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Starbucks to launch mobile ordering

BY Marianne Wilson

SEATTLE — Starbucks Coffee Company continues to extend its mobile offerings. The coffee giant will launch mobile ordering in its locations in the Portland, Ore., area by year end, with a full rollout nationwide in 2015.

The mobile-order app will enable customers to place orders in advance of their visit and pick them up at their selected Starbucks location.

“Mobile ordering will deliver convenience, frequency and speed of service and over time, become the fastest and easiest way for customers to order, pay and pick up their purchases,” the company said in a statement.

 Starbucks made the announcement at its Leadership Experience conference in Seattle. In remarks, CEO and president Howard Schultz cited a "seismic shift in consumer behavior in which many traditional brick-and-mortar retailers experienced a decline in foot traffic compared with significant growth in online shopping" last holiday season.

"Since that time, we have been focused on radically redefining the Starbucks retail experience for our partners, customers and stores," Schultz  stated. “As a result of the work we’ve done, Starbucks is poised for a great holiday–our innovation pipeline is strong and we have a number of initiatives ready to launch during the holiday and into calendar 2015 and beyond.”

Starbucks will offer 100 different designs of gift cards during the season. The chain is also launching a holiday promotion whereby a select number of customers can win “Starbucks for Life” by simply swiping their Starbucks Card or paying with their mobile device.

“This is the first time we have ever offered customers something of this magnitude and what better way than to anchor it with our renowned Starbucks Card program,” said Sharon Rothstein, Starbucks executive VP and global chief marketing officer.

On Dec. 5, Starbucks will open the first-of-its-kind interactive Starbucks Reserve Roastery and Tasting Room dedicated to roasting, coffee education and increased availability of their fast-growing small-lot Starbucks Reserve coffees. The consolidation of small-batch roasting will allow the company to expand their Starbucks Reserve coffee line to 1,500 locations globally as well as open over 100 stores designed to highlight these rare coffees exclusively.

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Pillar Rock USA launches JetRyte, a nutritional supplement formulated to combat jet lag

BY Michael Johnsen

GREAT NECK, N.Y. — Pillar Rock USA recently introduced JetRyte, a nutritional supplement formulated to combat jet lag. 
 
Suffering from jet lag is a common temporary disorder, resulting from air travel of two or more hours. Now travelers can fight the effects of jet lag with an effervescent tablet. The JetRyte tablets, designed to fit into any water bottle, will dissolve in two minutes or less. Ingredients include sodium, potassium, vitamins B-6, B-12 and C, magnesium, melatonin and other nutrients combined with a citrus flavor.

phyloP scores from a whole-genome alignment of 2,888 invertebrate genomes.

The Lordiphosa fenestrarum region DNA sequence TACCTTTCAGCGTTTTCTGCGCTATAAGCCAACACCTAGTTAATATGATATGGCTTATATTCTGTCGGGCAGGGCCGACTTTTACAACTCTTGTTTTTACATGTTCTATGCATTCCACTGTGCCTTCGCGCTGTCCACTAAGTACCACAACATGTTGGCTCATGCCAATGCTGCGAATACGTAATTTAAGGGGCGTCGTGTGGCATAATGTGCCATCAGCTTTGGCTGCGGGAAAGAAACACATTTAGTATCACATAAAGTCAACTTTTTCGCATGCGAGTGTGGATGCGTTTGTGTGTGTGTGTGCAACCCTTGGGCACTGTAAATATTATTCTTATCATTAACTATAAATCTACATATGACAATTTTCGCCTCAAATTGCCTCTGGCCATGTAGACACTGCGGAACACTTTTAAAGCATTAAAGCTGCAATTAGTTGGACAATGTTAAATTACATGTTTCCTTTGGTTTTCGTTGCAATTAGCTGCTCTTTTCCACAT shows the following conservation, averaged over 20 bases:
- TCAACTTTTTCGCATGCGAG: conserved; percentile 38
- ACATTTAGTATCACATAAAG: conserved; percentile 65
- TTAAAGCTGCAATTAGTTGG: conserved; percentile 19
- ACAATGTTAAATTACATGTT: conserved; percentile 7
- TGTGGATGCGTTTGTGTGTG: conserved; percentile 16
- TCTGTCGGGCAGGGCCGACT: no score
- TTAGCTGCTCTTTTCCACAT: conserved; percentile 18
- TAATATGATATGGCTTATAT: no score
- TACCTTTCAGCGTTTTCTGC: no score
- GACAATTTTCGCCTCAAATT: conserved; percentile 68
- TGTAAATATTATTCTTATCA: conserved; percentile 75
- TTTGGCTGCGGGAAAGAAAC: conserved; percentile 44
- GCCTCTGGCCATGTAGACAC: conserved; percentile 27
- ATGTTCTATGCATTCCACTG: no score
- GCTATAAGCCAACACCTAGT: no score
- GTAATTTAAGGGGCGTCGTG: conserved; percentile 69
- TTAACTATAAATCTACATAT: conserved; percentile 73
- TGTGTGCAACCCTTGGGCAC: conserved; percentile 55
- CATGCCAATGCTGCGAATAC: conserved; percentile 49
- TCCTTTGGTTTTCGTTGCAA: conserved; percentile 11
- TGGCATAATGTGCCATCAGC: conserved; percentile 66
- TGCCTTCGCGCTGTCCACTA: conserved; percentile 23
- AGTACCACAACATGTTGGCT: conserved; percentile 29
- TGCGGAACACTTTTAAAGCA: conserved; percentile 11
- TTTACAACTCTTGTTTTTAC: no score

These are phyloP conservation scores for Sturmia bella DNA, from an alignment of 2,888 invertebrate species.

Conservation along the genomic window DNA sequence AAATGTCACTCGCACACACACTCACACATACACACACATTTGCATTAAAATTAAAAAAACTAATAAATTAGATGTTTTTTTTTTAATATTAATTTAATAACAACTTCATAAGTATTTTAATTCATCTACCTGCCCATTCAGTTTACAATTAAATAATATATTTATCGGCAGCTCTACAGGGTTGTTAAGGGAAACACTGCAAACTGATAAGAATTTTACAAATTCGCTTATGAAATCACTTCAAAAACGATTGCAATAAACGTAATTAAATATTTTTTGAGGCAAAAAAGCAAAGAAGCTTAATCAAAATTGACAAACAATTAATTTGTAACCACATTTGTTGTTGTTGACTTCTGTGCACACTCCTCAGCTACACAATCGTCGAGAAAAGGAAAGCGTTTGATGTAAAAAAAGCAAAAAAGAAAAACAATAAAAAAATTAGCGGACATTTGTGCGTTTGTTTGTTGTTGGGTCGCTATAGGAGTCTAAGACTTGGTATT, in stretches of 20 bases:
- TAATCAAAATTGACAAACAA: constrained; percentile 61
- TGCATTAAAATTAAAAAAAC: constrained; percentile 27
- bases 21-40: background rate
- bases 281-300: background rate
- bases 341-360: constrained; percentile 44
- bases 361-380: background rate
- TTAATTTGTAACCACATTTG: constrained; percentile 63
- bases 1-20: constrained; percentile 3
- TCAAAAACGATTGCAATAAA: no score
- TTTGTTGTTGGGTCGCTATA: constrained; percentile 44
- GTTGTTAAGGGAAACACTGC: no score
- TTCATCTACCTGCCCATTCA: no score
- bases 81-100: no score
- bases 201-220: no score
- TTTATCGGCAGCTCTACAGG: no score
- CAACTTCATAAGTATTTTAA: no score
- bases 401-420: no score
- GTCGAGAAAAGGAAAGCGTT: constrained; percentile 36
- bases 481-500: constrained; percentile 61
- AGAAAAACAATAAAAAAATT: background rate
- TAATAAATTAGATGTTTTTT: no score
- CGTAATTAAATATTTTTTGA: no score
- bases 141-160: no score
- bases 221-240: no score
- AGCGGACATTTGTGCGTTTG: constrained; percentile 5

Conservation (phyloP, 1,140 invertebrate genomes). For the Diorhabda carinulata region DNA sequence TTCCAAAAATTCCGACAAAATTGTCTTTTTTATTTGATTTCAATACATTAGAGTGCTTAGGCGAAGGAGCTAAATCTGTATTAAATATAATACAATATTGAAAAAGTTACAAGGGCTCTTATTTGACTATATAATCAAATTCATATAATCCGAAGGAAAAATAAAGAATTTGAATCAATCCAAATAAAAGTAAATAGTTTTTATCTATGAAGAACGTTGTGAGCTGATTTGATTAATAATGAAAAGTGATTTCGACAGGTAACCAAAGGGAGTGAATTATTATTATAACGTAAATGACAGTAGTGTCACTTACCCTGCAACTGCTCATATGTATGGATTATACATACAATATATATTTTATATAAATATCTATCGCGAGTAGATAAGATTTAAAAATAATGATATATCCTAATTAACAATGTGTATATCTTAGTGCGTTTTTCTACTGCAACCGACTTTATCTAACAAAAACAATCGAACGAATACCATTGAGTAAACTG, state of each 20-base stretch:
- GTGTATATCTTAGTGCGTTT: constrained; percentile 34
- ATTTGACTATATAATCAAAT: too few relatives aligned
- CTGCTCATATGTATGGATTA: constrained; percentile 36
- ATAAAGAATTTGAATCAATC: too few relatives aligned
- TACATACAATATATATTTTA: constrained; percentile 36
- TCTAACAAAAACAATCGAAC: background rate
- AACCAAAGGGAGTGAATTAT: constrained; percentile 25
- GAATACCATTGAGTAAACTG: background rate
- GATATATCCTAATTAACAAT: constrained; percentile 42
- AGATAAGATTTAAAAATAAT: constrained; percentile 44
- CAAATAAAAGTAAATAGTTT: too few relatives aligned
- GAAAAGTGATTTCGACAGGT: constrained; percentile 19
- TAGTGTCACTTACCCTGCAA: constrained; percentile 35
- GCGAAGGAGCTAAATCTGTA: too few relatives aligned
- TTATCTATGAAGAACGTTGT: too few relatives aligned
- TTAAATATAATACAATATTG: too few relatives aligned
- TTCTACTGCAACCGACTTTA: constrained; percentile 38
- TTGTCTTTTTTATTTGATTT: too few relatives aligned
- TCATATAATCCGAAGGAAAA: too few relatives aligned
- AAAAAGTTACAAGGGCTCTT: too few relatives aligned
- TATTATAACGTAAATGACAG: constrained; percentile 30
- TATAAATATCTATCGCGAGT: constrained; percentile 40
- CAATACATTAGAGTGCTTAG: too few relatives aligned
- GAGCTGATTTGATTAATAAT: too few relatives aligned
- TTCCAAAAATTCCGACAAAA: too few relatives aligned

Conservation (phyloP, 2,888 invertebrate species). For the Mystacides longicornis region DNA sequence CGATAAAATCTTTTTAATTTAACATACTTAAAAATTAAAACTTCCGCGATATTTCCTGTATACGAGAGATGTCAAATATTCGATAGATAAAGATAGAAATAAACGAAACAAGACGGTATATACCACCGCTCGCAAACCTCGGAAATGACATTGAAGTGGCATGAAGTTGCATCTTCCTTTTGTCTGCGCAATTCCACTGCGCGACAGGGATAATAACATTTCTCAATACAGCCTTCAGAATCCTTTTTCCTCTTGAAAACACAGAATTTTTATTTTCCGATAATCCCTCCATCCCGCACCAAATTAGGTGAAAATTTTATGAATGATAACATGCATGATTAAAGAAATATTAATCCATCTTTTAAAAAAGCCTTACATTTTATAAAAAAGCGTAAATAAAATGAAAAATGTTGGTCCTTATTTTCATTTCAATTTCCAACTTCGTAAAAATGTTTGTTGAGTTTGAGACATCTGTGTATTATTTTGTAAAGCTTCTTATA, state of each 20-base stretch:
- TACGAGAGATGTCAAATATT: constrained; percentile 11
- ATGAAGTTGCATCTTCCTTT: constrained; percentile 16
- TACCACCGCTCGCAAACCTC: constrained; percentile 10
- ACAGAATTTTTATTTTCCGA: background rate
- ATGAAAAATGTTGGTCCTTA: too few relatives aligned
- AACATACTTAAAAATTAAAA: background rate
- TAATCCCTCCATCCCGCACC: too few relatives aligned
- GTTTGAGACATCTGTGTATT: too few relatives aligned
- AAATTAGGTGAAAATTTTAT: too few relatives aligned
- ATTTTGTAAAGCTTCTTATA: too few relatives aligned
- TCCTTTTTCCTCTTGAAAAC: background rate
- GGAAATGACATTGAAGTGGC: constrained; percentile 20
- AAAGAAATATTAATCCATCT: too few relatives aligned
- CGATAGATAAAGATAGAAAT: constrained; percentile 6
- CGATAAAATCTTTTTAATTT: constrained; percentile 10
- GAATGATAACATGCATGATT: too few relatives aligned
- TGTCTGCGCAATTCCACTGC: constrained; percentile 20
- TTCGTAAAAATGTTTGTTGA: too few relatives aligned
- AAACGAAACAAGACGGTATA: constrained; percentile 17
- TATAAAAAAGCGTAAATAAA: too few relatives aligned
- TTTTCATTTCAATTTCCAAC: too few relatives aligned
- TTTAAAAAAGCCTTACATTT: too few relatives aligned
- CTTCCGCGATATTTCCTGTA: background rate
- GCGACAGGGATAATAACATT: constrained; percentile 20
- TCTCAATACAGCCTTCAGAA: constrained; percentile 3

Each JetRyte package contains three tablets and a pair of earplugs, and retails between $4.99 and $5.99. 
 
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HDMA report explores biosimilar marketplace potential in the U.S.

BY Michael Johnsen

ARLINGTON, Va. — A new study published Thursday by the Center for Healthcare Supply Chain Research (HDMA’s nonprofit research foundation) — Biosimilars: Lessons from Europe and Strategies for the U.S. — identifies factors, based on an analysis of European models, that may affect the American launch of biosimilars and their marketplace potential in the United States.
 
“In a little more than five years, about $55 billion of the U.S.’s original biologics will lose exclusivity,” said Karen Ribler, EVP and COO of the Center for Healthcare Supply Chain Research. “As the U.S. market awaits FDA guidance on biosimilars, it is useful to look at Europe for a road map of how these products can be adopted in the U.S.”
 
By reviewing the European experience, the publication found that the commercialization and adoption of biosimilars varied throughout five countries — including France, Germany, Italy, the United Kingdom and Romania — but the amount of regulation in place and stakeholder alignment both tended to shape the overall uptake of these products. Among the factors found to drive European biosimilar adoption: 
 
  • A minimum threshold of physician acceptance, which is linked to their understanding of the category, is necessary for prescribing biosimilar medications. This behavior varies by country, disease state and type of treatment;
  • Substitutability does accelerate adoption in markets where it exists, but market players are able to achieve high adoption of biosimilar use even where substitutability is not an option;
  • Payers influence uptake in adoption through aggressive use of various tactics like utilization quotas;
  • Commercial support, including sales force and patient services, is often necessary to obtain biosimilar uptake;
  • More entrants, while increasing competitive intensity and price pressures, also typically result in higher publicity, which boosts market penetration; and
  • Biobetters may limit biosimilar uptake when they offer better convenience, lower cost or an enhanced drug profile in terms of safety or efficacy.
The report then applies the lessons learned from Europe to the U.S. healthcare environment, taking into account stakeholder influence, payer structure and marketplace dynamics. With many determinants for biosimilars being unknown, the report offers a discussion based on the present, as well as scenarios for possible commercialization. Areas discussed include: interchangeability, substitutability, the use of international data, naming conventions and stakeholder influence.
 
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